Mr. Hancock: To ask the Secretary of State for Defence what safeguards will be put in place to ensure that there is no conflict of interest in the secondment of the Managing Director of VT Shipbuilding to the position of Chief Executive of the Alliance Management Team for the Future Aircraft Carrier project. 
The new Chief Executive of the Future Carrier (CVF) Alliance Management Team (AMT) will be seconded to the civil service for the period of his appointment and will be required to observe the general conditions of conduct applicable to civil servants. He will not be a member of the VT Board; his shares will be held in a trust; and he will require the Ministry of
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Defence's consent to take up any appointment, other than with his previous employer, within two years of the end of the secondment. Under the CVF governance arrangements, he will report to the Alliance Management Board, consisting of senior company representatives of each of the Alliance participants and chaired by the MOD.
Mr. Ingram: I refer the hon. Member to the written ministerial statement made by my right hon. Friend the Secretary of State for Defence on 14 December 2005, Official Report, column 148WS, which outlines the major steps forward taken in our plans for the future aircraft carriers (CVF).
Subsequently, we also announced, on 24 January, that we will be co-operating with France during the CVF demonstration phase to produce a common baseline design that both countries can further use to develop their own carriers. This will bring savings in design costs, without slowing the tempo of the project and offers the potential of savings on shared procurements. France will make a financial contribution in recognition of the investment UK has already made in the design (comprising £30 million now and £25 million in July with a further £45 million at the end of the demonstration phase if France decides to commit to manufacture) and will contribute one third of the demonstration phase costs of the common baseline design. France's role has been mutually agreed as one of influence rather than control, and as such they will not be able to direct changes to the design or programme.
Having taken these significant decisions, we are on course to provide the UK armed forces with the largest and most powerful warships ever constructed in the UK, and an expeditionary capability unparalleled outside of the US.
Mr. Touhig: Medical records of individuals who have left the services, including veterans of the 199091 Gulf conflict, are held by each service at individual central locations; however the Ministry of Defence does not hold records of illnesses arising since an individual has left the service. Medical records for those still serving are not normally held at a central location but at their unit medical centre. The information requested cannot therefore be provided.
Mr. Lancaster: To ask the Secretary of State for Defence whether it is possible to ascertain whether the Harmony Guidelines related to separated service have been breached on an individual basis for each service. 
Mr. Hancock: To ask the Secretary of State for Defence (1) what recent assessment he has made of the effectiveness of the HELEN laser at Aldermaston; what its future purpose is; and if he will make a statement; 
John Reid: In 2001 a review of the capability provided by the HELEN laser identified a requirement to replace it in order to attain, under laboratory conditions, previously inaccessible temperature and pressure regimes akin to those actually obtained in a nuclear weapon. This was deemed essential to underwrite the continued safety and reliability of the Trident nuclear warhead stockpile in the nuclear test ban era.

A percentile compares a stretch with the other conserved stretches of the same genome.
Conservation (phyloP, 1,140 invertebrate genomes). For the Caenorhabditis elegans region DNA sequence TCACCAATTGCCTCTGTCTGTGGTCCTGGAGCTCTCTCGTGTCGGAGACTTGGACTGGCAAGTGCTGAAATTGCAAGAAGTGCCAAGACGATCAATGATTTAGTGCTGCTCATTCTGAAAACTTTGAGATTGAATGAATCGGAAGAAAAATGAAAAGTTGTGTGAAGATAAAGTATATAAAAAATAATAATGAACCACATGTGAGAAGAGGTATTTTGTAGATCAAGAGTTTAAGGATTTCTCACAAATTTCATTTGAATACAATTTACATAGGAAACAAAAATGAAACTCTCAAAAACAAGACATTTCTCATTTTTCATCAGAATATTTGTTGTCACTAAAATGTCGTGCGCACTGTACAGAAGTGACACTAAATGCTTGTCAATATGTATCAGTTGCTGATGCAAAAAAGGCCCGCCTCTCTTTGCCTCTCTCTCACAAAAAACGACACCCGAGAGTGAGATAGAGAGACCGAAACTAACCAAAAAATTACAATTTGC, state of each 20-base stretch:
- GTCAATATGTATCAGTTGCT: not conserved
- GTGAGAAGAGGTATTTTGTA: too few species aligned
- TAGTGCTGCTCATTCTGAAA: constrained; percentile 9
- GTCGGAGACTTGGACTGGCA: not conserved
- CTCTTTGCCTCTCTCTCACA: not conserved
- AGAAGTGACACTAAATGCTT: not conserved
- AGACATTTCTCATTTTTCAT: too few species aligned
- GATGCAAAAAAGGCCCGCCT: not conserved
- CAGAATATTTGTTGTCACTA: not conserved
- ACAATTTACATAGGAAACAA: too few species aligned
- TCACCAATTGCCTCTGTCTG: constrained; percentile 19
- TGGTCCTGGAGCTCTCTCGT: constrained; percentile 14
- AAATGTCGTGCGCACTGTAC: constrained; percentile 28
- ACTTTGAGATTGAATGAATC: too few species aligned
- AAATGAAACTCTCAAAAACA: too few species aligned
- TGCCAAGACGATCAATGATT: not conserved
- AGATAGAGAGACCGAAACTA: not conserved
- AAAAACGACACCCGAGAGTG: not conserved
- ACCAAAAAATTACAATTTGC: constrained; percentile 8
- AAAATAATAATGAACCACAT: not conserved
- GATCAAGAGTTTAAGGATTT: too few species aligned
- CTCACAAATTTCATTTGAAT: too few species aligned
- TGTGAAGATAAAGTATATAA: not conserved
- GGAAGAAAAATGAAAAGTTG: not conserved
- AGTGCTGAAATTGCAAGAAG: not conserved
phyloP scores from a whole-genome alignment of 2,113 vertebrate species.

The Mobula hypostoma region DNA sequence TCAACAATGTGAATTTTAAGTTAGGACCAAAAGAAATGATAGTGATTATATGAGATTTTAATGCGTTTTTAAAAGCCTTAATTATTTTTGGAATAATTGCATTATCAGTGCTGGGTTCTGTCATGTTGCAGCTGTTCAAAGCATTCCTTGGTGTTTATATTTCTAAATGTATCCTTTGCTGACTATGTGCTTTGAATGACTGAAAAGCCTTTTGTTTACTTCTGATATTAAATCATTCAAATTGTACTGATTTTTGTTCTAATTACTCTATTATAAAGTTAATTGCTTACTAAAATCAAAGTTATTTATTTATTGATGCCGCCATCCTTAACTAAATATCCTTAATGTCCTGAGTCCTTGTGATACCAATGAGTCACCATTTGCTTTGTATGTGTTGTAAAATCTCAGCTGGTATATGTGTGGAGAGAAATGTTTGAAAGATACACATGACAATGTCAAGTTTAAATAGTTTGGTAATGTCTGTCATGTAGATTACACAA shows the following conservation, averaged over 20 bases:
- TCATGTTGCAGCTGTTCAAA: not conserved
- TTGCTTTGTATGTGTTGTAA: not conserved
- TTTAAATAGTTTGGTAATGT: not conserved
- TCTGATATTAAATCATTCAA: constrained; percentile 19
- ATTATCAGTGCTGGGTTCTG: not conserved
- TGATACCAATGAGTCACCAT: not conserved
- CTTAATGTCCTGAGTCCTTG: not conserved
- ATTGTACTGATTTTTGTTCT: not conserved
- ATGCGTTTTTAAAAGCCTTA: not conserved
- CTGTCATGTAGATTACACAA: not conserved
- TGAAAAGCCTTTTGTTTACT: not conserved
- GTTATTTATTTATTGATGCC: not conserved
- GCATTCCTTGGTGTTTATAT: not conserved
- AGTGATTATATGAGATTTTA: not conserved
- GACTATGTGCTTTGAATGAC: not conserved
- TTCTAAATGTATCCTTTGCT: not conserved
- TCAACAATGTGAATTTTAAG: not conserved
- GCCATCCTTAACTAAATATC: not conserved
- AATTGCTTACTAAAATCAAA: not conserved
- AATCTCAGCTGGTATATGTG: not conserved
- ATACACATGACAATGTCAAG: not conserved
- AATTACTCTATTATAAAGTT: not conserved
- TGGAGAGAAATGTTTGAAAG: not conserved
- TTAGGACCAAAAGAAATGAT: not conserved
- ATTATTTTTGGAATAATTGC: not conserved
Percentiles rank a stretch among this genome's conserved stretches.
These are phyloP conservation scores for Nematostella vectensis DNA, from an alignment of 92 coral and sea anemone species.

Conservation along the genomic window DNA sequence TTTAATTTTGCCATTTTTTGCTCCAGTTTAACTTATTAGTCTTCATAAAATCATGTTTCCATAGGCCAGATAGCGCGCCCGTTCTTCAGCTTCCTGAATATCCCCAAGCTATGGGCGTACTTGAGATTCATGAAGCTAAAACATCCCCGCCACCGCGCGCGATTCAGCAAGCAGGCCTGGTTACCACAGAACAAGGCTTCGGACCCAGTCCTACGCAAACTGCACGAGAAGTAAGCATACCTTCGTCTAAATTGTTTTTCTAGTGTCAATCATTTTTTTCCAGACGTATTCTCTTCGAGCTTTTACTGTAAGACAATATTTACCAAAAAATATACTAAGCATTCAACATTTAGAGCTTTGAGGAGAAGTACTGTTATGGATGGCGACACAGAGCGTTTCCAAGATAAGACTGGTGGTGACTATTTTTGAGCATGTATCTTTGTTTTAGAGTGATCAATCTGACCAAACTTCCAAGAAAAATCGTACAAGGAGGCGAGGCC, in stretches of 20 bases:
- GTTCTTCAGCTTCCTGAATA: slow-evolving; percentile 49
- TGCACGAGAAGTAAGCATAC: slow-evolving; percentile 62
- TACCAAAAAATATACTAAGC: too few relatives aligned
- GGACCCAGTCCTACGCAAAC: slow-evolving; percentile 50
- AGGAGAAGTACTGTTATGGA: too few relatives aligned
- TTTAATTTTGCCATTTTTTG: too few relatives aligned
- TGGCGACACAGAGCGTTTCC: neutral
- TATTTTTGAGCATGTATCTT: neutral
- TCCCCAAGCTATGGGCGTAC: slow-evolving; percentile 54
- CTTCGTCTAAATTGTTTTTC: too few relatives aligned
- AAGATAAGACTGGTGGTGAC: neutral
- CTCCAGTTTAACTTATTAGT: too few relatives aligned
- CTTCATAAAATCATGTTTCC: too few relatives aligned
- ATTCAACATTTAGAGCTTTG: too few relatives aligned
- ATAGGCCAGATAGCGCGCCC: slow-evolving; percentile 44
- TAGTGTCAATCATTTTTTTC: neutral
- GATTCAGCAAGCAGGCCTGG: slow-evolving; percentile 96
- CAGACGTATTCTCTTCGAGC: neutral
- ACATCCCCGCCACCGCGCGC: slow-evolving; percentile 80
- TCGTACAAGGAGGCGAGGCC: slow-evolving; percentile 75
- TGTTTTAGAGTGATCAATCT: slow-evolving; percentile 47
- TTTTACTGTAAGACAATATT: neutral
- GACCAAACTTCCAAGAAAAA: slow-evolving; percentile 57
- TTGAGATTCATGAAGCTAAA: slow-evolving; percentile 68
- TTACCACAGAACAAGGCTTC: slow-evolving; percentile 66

Accordingly, we shall be replacing HELENwhich has given 25 years of useful servicewith the ORION laser, whose primary role will be to enable the safety and reliability of the Trident stockpile to be underwritten through the remainder of its service life. Until its planned decommissioning in 2008, HELEN will continue to be used for worthwhile experiments both in support of Trident and as a test bed for some of the technologies and equipment to be used on the ORION laser.
Dr. Fox: To ask the Secretary of State for Defence what the average number of operational flying hours undertaken by an RAF (a) Chinook, (b) Merlin, (c) Sea King and (d) Puma helicopter was in each month in (i) 2004 and (ii) 2005. 
Mr. Ingram: In answering the question I have assumed that the hon. Gentleman is referring to hours flown on operations. The total number of operational hours flown by aircraft type has been recorded by month since the beginning of financial year (FY) 200506. The monthly average 1 for a RAF Chinook, Merlin and Puma, for the period April to December 2005, is shown in the following table:
|Financial year 200405
2 The calculation used is: total annual operational flying hours divided by 12 giving an average monthly figure which is then divided by the monthly average number of aircraft type deployed on operations.
Mr. Hancock: To ask the Secretary of State for Defence pursuant to the answer of 11 January 2006, Official Report, column 664W, on helicopters, what the current operational status is of each of the Merlin helicopters operated by each of the services. 
The number of available RAF Merlin helicopters is lower than usual and reflects post-Operation TELIC recovery, pre-Operation TELIC preparation and an industry programme to bring the RAF Merlin helicopters up to the baseline specification.
It is not Ministry of Defence policy to have all its aircraft available at the front line during peacetime. Rather the Department's maintenance and support policies are designed to ensure that the maximum number of aircraft can be made available at the highest readiness state, should the operational need arise.